Steetley Magnesite Best Viewed By Pressing L
What a place, despite the large scale of dereliction and destruction the site still had a silent beauty. The mangled metal, the large holding tanks and the many out buildings all had their own unique appeal and beauty. For many years it was a mecca for many an urban photographer, and I personally made many visits over the years and each visit I found something new and interesting to photograph.
In this set of shots I have illustrated the stark contrast between beauty and dereliction and tried to encompass both a documentary feel coupled with industrial landscape.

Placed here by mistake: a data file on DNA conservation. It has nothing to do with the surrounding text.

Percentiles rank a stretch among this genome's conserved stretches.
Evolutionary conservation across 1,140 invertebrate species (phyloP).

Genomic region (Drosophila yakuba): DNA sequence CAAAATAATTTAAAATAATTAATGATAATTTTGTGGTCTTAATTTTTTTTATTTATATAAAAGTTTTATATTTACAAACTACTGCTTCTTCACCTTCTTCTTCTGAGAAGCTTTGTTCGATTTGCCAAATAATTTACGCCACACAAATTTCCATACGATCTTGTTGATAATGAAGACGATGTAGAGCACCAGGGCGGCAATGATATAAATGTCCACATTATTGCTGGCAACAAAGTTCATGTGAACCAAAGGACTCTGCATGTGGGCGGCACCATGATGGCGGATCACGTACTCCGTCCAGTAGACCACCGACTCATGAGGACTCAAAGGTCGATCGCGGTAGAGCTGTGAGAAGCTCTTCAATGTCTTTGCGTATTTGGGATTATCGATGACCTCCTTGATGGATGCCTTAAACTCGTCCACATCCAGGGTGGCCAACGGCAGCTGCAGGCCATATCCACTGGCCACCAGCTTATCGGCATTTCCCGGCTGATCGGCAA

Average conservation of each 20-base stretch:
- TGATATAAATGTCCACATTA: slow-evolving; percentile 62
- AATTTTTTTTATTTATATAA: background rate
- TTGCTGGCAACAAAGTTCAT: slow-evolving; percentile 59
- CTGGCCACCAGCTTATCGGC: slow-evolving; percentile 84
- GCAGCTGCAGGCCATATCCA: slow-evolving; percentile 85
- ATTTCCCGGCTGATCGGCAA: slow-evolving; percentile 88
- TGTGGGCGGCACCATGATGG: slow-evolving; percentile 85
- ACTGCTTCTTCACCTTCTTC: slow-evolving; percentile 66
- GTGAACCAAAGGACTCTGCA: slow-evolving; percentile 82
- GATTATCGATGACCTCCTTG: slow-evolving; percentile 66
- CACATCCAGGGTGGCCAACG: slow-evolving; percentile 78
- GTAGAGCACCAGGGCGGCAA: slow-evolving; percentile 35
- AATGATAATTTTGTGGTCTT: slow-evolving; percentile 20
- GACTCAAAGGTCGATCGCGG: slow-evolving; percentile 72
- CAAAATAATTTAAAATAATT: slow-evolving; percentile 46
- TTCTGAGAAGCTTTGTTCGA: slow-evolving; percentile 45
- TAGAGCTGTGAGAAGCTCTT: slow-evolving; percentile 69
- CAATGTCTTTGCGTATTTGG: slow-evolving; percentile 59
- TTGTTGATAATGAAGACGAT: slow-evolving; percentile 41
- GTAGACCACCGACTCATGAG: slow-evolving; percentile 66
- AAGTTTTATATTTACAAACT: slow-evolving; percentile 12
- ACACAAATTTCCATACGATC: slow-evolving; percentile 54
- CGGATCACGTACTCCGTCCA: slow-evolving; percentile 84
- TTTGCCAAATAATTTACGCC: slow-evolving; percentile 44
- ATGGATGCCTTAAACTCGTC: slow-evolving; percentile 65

Sadly the place has now been cleared and the final act was the demolition of the Steetley chimney which was an iconic landmark and could be seen from mile around. It often reminded me of a very large upended cigarette.
I hope you enjoy my work
Here is a little bit of Steetley history
In 1937 the Steetley plc bought this 24-acre site on the coast of Hartlepool and invested £10,000 for a pilot plant to test out a new production process. In 1938 Steetley constructed a much larger plant on the site with the capacity of producing 10,000 tones of magnesia per year. Another extension to the plant was completed in 1962. This included the world's largest settling tank and a 2,000-ft pier to carry pipelines to bring in seawater. This expansion gave the site a capacity close to a quarter of a million tonnes a year making it the largest plant in the world at that time.